It felt so BOUGIE! The fancy city lady will pack up her laptop and her toddler and put on her sunhat and proceed across the water to the summer home. The bougie potential got even more hilarious when a friend said she wanted in on the idea. Suddenly my hippie summer home became a time-share. Moving into the family home to enjoy the last month of the summer — does it get any more blue blood?

Well, maybe. Keep in mind, this “summer home” is an extremely funky log cabin my parents built. The former tenant described it as dark and dank, and city inspectors never know how to classify the home. The cabin is built into a sloping hillside, and my parents designed it with the main living space (kitchen, bathroom, dining — the true “living room”) downstairs — meaning the back half of the main living space is underground, with very small garden-level windows. The bathroom has almost no natural light. The kitchen cabinets have always been too low. Ventilation has always been an issue, especially a problem when you’re talking about a cabin in the temperate rainforest of the Pacific Northwest.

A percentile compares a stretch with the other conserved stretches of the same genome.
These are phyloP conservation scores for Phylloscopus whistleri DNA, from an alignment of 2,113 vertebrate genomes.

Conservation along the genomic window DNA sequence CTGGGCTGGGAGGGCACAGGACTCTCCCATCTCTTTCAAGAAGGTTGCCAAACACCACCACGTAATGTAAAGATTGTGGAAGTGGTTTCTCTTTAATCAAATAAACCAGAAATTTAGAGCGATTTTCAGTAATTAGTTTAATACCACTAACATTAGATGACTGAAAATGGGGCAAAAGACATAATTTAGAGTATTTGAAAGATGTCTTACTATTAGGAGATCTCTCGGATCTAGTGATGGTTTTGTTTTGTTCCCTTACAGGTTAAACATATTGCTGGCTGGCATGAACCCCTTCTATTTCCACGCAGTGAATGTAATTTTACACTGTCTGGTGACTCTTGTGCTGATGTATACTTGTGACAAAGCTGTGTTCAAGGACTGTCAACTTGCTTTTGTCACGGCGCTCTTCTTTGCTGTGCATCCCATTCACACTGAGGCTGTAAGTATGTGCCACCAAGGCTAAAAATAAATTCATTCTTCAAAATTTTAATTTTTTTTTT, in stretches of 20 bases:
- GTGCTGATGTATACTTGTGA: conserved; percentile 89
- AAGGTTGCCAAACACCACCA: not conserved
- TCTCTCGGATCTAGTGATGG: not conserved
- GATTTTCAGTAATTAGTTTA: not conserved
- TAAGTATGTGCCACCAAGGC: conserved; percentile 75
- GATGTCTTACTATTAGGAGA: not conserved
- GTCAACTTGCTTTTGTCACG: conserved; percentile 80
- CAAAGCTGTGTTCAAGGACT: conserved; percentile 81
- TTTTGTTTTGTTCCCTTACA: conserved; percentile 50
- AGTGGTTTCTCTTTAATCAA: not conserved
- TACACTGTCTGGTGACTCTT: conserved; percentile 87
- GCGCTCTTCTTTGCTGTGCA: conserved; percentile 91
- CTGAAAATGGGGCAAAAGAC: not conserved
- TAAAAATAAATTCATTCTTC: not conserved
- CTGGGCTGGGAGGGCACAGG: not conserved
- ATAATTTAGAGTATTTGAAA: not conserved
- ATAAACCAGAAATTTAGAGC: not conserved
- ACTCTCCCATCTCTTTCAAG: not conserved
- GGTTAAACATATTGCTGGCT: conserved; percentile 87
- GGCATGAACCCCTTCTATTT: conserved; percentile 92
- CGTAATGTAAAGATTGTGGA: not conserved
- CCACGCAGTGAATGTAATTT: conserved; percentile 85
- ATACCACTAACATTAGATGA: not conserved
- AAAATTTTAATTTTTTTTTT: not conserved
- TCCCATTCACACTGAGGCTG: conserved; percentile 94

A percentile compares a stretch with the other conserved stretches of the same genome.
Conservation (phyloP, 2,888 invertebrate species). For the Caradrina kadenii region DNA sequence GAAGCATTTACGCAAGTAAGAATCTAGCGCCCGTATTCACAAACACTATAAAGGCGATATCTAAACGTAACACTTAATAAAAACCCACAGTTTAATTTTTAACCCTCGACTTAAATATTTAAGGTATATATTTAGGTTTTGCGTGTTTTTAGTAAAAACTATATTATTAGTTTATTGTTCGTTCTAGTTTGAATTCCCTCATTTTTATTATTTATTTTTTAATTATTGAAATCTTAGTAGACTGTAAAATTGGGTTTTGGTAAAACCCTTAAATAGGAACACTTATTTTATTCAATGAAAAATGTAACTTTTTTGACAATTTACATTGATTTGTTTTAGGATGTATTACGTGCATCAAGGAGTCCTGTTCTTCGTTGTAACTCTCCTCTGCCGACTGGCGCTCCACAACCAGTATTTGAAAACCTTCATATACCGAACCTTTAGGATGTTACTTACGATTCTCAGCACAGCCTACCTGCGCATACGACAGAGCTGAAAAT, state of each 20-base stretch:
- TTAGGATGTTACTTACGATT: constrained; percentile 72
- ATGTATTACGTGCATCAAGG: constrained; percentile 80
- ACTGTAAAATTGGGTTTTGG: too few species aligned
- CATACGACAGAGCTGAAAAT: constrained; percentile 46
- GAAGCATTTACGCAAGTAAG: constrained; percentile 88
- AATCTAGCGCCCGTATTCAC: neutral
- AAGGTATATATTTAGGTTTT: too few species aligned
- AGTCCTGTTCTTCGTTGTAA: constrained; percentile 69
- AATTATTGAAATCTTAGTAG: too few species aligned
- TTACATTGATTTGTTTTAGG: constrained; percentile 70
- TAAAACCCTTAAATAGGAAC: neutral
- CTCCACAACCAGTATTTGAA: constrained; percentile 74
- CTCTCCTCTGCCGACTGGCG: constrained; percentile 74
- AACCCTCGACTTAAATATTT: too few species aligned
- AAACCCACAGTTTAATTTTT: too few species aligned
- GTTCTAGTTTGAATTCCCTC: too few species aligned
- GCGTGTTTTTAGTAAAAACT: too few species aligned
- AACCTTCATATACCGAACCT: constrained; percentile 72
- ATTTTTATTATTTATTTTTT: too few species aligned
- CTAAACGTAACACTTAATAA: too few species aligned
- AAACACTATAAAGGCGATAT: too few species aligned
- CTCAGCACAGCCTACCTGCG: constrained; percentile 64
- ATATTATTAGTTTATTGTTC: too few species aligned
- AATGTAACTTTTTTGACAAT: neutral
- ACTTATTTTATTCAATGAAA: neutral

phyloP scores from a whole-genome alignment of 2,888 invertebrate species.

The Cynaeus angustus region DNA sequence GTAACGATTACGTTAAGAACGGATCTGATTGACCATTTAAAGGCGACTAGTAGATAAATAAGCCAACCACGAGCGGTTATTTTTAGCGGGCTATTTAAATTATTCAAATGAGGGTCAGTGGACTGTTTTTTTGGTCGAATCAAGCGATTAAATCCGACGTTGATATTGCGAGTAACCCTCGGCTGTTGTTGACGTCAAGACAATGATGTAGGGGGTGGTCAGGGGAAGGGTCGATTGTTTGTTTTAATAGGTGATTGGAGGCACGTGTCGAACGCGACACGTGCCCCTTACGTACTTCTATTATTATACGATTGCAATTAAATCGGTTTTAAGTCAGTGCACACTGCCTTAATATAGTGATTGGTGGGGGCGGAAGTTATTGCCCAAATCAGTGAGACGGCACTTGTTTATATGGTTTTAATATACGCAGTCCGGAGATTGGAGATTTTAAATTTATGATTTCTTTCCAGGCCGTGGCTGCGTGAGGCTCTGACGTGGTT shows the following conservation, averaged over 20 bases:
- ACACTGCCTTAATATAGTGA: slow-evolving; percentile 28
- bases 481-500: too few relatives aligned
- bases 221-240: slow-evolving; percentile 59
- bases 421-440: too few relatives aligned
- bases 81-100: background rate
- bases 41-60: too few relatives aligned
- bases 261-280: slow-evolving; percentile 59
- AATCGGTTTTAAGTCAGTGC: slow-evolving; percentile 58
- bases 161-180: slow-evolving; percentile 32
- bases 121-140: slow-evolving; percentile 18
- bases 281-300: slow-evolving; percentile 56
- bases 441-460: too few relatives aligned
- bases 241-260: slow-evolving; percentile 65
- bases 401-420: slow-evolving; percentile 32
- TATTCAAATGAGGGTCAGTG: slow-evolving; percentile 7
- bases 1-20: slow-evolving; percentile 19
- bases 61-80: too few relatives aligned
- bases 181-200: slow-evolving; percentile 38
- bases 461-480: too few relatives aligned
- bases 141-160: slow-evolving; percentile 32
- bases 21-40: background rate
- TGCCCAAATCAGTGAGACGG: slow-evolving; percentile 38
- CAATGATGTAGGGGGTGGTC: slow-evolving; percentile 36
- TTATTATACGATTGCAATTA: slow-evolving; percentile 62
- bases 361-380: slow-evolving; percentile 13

It’s also a summer-home on a commune. I ran into my mom on the trail yesterday, and she reminded me that Friday night was the monthly “Wailing lodge,” and so, you know, I might hear some wailing through the woods. This is not the Hamptons, or even Fire Island. There are buckets full of saw dust and poop, there is something called “compost tea” by the permaculture garden.

Tavi, hanging out in the woods

But there are also endless adventures for my very adventurous toddler. There are grandparents near-by for the baby-sharing. There’s a fridge full of beer and lemonade, and earlier today I set the wifi password to be blessedbe.

So this is what I’m doing this month: I’m spending at least half my weeks in this funky log cabin steeped in a compost tea blending a whole hell of a lot of family history with a commune that’s developed since I moved away. It’s weird being back — I’m finding that my body remembers things about living here that have long since left my brain, and my eyes keep looking for the outlines of the rustic architecture burned into my memory. I’ll write more about that next week — epic rambling post, coming your way!